LOUISVILLE COURIER-JOURNAL: Editorial cartoons are designed to make sharp, immediate points, and they depend on caricature and exaggeration to make those points in weighing in on the news of the day. And make no mistake: The Democratic race is not only among the top stories of the day, it’s a story for the ages as the two front-runners vault over old barriers of gender and race in their history-making quests for the White House. If you’re an editorial cartoonist, are there any special guidelines or sensitivities when it comes to drawing Clinton and Obama? How do you use exaggeration and caricature with these candidates, who are shattering gender and race ceilings, without falling into sexist or racist traps? Framing several questions with the reader and editor concerns I outlined above, I contacted nine editorial cartoonists whose work is widely syndicated in print (including in the C-J) and online. MORE
RELATED: Aides to the former first lady concede she is in the midst of a difficult period in which she could lose 10 straight contests. She is hoping to rebound on March 4, in primaries in Ohio and Texas, states where both candidates have already begun television advertising.In fact, while still in Virginia on Tuesday, Clinton did satellite interviews with 10 TV stations in Ohio, Texas and Wisconsin, calling for more debates and addressing regional concerns such as the economy in Ohio and immigration in Texas.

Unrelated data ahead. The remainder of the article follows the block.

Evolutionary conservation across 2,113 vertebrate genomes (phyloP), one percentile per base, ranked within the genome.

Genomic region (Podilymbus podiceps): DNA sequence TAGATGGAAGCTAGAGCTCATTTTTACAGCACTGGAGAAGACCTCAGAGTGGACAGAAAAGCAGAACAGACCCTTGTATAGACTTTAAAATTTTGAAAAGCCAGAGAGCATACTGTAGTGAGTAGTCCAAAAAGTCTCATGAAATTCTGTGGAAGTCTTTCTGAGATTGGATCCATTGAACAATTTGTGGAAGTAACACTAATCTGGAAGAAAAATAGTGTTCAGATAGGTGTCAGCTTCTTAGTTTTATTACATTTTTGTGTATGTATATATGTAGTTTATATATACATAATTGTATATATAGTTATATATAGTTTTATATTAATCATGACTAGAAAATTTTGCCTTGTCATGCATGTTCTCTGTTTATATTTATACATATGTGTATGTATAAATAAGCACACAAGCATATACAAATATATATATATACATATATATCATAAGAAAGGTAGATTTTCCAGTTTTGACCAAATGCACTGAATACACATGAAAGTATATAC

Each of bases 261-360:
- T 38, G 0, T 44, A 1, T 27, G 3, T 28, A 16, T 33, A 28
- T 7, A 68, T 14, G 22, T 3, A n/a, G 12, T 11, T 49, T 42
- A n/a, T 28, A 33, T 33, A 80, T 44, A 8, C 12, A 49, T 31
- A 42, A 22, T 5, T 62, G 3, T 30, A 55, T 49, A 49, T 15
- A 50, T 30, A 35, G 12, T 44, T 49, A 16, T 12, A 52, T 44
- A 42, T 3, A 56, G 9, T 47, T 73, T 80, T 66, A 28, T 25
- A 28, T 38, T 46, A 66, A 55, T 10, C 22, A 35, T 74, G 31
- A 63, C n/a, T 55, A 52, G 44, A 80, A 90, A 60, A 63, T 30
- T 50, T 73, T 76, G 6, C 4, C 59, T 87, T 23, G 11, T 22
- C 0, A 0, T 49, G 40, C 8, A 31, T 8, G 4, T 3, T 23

MEDIA MATTERS: Citing a “Zogby poll that showed a big Obama lead in California,” Robert D. Novak asserted that Sen. Barack Obama‘s defeat in the California presidential primary “raises the specter of the dreaded ‘Bradley effect.’ ” But in explaining why his poll showing Obama leading in California by 13 points did not match the actual results, John Zogby wrote: “It appears that we underestimated Hispanic turnout and overestimated the importance of younger Hispanic voters. We also overestimated turnout among African-American voters.” MORE
CNN: Six days after Super Tuesday, when millions of voters cast ballots in 24 states and America Samoa, the winner remains in doubt in the Democratic presidential caucus in New Mexico. Volunteers with the Democratic Party of New Mexico have been working 16 hours a day — in shifts — to try to figure out whether Democrats there preferred Sen. Hillary Clinton of New York or Sen. Barack Obama of Illinois, the state party said Sunday. The national media spotlight has moved on to primaries and caucuses in other states, including contests Tuesday in Maryland, Virginia and Washington D.C. Yet 227 volunteers with the Democratic Party of New Mexico are still slogging through provisional ballots — votes cast by people whose names did not appear on lists of eligible voters.
Election rules let people cast provisional ballots that will be counted as long as officials verify that the person is eligible to vote. As it stands now in New Mexico, Clinton leads Obama by 1,066 votes out of about 154,000 cast, according to the state Democratic Party. That total does not include 17,276 provisional ballots. The party faithful have been going through those provisional ballots — under the watchful eye of Clinton and Obama representatives — to determine how many are valid. The party has so far determined that 2,778 provisional ballots should be counted as votes for one candidate or the other, it said Sunday. Once party volunteers finish verifying or rejecting provisional ballots — a process called “qualifying” — then they will actually tabulate results. MORE
TIME CAPSULE: NEW MEXICO COMMUNE 1969
[Photo by ROBERT ALTMAN]